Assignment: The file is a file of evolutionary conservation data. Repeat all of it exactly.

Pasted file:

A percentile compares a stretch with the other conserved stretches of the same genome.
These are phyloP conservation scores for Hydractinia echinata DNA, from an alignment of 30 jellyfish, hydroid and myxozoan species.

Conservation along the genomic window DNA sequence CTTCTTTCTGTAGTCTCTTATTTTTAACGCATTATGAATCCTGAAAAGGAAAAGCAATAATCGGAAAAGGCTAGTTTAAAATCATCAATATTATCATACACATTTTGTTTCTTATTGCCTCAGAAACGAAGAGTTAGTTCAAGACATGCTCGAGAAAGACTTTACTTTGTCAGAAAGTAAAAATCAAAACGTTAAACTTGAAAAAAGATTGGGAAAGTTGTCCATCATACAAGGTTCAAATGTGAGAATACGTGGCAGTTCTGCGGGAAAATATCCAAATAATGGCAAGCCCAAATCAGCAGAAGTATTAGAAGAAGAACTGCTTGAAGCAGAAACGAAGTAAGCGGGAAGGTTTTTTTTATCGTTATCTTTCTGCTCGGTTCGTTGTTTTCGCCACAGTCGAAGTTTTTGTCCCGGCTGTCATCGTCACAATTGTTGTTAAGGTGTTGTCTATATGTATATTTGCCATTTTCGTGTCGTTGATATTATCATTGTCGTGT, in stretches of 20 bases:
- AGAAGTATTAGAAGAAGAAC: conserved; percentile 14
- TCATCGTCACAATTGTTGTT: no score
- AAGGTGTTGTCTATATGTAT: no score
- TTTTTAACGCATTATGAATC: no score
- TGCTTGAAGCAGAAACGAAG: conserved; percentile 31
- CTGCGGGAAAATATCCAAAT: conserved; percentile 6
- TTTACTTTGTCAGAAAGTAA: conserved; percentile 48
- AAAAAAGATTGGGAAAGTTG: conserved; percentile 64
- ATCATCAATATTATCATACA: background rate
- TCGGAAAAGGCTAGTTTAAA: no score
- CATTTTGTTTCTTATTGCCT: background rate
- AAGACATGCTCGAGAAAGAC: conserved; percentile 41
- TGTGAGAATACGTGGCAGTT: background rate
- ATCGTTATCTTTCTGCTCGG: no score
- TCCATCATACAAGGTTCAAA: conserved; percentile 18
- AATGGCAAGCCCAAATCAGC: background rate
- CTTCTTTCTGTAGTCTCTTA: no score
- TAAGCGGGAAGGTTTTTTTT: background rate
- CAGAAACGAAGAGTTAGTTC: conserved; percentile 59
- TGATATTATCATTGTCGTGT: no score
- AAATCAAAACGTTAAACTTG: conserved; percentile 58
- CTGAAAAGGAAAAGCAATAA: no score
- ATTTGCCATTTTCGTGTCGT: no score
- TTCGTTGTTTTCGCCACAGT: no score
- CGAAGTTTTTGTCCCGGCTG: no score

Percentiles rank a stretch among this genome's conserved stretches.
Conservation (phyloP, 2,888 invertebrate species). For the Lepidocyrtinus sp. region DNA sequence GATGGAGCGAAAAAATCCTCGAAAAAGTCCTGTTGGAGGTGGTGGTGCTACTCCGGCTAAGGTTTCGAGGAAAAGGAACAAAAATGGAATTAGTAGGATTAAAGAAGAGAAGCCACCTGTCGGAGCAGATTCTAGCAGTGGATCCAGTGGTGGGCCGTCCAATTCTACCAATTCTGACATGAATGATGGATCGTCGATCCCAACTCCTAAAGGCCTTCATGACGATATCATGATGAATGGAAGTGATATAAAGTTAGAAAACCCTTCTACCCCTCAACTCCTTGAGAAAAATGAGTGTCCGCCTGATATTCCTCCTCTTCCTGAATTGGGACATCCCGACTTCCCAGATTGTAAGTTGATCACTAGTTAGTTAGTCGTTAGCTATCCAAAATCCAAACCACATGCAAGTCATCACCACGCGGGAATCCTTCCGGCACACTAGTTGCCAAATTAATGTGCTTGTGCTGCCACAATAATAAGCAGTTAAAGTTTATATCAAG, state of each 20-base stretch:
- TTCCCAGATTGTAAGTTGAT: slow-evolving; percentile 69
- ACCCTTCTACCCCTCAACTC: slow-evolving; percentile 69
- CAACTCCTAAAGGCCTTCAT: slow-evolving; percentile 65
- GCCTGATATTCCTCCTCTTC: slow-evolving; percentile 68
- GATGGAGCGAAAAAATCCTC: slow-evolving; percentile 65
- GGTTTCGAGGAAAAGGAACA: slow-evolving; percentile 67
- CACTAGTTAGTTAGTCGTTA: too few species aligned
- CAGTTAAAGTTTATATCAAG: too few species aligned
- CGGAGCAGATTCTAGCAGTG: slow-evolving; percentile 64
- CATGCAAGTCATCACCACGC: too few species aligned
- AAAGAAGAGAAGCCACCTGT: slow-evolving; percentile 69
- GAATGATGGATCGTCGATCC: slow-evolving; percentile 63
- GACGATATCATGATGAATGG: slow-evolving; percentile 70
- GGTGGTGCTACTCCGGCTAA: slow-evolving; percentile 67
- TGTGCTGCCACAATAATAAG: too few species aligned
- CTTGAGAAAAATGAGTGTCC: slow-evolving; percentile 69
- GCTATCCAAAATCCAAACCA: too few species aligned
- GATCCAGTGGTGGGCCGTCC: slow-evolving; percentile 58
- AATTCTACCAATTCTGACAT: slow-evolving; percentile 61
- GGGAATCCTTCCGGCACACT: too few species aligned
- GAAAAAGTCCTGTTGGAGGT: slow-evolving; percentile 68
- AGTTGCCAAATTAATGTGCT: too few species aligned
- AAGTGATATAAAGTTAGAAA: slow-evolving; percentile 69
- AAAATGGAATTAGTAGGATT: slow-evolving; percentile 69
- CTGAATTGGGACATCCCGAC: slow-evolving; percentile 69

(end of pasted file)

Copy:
A percentile compares a stretch with the other conserved stretches of the same genome.
These are phyloP conservation scores for Hydractinia echinata DNA, from an alignment of 30 jellyfish, hydroid and myxozoan species.

Conservation along the genomic window DNA sequence CTTCTTTCTGTAGTCTCTTATTTTTAACGCATTATGAATCCTGAAAAGGAAAAGCAATAATCGGAAAAGGCTAGTTTAAAATCATCAATATTATCATACACATTTTGTTTCTTATTGCCTCAGAAACGAAGAGTTAGTTCAAGACATGCTCGAGAAAGACTTTACTTTGTCAGAAAGTAAAAATCAAAACGTTAAACTTGAAAAAAGATTGGGAAAGTTGTCCATCATACAAGGTTCAAATGTGAGAATACGTGGCAGTTCTGCGGGAAAATATCCAAATAATGGCAAGCCCAAATCAGCAGAAGTATTAGAAGAAGAACTGCTTGAAGCAGAAACGAAGTAAGCGGGAAGGTTTTTTTTATCGTTATCTTTCTGCTCGGTTCGTTGTTTTCGCCACAGTCGAAGTTTTTGTCCCGGCTGTCATCGTCACAATTGTTGTTAAGGTGTTGTCTATATGTATATTTGCCATTTTCGTGTCGTTGATATTATCATTGTCGTGT, in stretches of 20 bases:
- AGAAGTATTAGAAGAAGAAC: conserved; percentile 14
- TCATCGTCACAATTGTTGTT: no score
- AAGGTGTTGTCTATATGTAT: no score
- TTTTTAACGCATTATGAATC: no score
- TGCTTGAAGCAGAAACGAAG: conserved; percentile 31
- CTGCGGGAAAATATCCAAAT: conserved; percentile 6
- TTTACTTTGTCAGAAAGTAA: conserved; percentile 48
- AAAAAAGATTGGGAAAGTTG: conserved; percentile 64
- ATCATCAATATTATCATACA: background rate
- TCGGAAAAGGCTAGTTTAAA: no score
- CATTTTGTTTCTTATTGCCT: background rate
- AAGACATGCTCGAGAAAGAC: conserved; percentile 41
- TGTGAGAATACGTGGCAGTT: background rate
- ATCGTTATCTTTCTGCTCGG: no score
- TCCATCATACAAGGTTCAAA: conserved; percentile 18
- AATGGCAAGCCCAAATCAGC: background rate
- CTTCTTTCTGTAGTCTCTTA: no score
- TAAGCGGGAAGGTTTTTTTT: background rate
- CAGAAACGAAGAGTTAGTTC: conserved; percentile 59
- TGATATTATCATTGTCGTGT: no score
- AAATCAAAACGTTAAACTTG: conserved; percentile 58
- CTGAAAAGGAAAAGCAATAA: no score
- ATTTGCCATTTTCGTGTCGT: no score
- TTCGTTGTTTTCGCCACAGT: no score
- CGAAGTTTTTGTCCCGGCTG: no score

Percentiles rank a stretch among this genome's conserved stretches.
Conservation (phyloP, 2,888 invertebrate species). For the Lepidocyrtinus sp. region DNA sequence GATGGAGCGAAAAAATCCTCGAAAAAGTCCTGTTGGAGGTGGTGGTGCTACTCCGGCTAAGGTTTCGAGGAAAAGGAACAAAAATGGAATTAGTAGGATTAAAGAAGAGAAGCCACCTGTCGGAGCAGATTCTAGCAGTGGATCCAGTGGTGGGCCGTCCAATTCTACCAATTCTGACATGAATGATGGATCGTCGATCCCAACTCCTAAAGGCCTTCATGACGATATCATGATGAATGGAAGTGATATAAAGTTAGAAAACCCTTCTACCCCTCAACTCCTTGAGAAAAATGAGTGTCCGCCTGATATTCCTCCTCTTCCTGAATTGGGACATCCCGACTTCCCAGATTGTAAGTTGATCACTAGTTAGTTAGTCGTTAGCTATCCAAAATCCAAACCACATGCAAGTCATCACCACGCGGGAATCCTTCCGGCACACTAGTTGCCAAATTAATGTGCTTGTGCTGCCACAATAATAAGCAGTTAAAGTTTATATCAAG, state of each 20-base stretch:
- TTCCCAGATTGTAAGTTGAT: slow-evolving; percentile 69
- ACCCTTCTACCCCTCAACTC: slow-evolving; percentile 69
- CAACTCCTAAAGGCCTTCAT: slow-evolving; percentile 65
- GCCTGATATTCCTCCTCTTC: slow-evolving; percentile 68
- GATGGAGCGAAAAAATCCTC: slow-evolving; percentile 65
- GGTTTCGAGGAAAAGGAACA: slow-evolving; percentile 67
- CACTAGTTAGTTAGTCGTTA: too few species aligned
- CAGTTAAAGTTTATATCAAG: too few species aligned
- CGGAGCAGATTCTAGCAGTG: slow-evolving; percentile 64
- CATGCAAGTCATCACCACGC: too few species aligned
- AAAGAAGAGAAGCCACCTGT: slow-evolving; percentile 69
- GAATGATGGATCGTCGATCC: slow-evolving; percentile 63
- GACGATATCATGATGAATGG: slow-evolving; percentile 70
- GGTGGTGCTACTCCGGCTAA: slow-evolving; percentile 67
- TGTGCTGCCACAATAATAAG: too few species aligned
- CTTGAGAAAAATGAGTGTCC: slow-evolving; percentile 69
- GCTATCCAAAATCCAAACCA: too few species aligned
- GATCCAGTGGTGGGCCGTCC: slow-evolving; percentile 58
- AATTCTACCAATTCTGACAT: slow-evolving; percentile 61
- GGGAATCCTTCCGGCACACT: too few species aligned
- GAAAAAGTCCTGTTGGAGGT: slow-evolving; percentile 68
- AGTTGCCAAATTAATGTGCT: too few species aligned
- AAGTGATATAAAGTTAGAAA: slow-evolving; percentile 69
- AAAATGGAATTAGTAGGATT: slow-evolving; percentile 69
- CTGAATTGGGACATCCCGAC: slow-evolving; percentile 69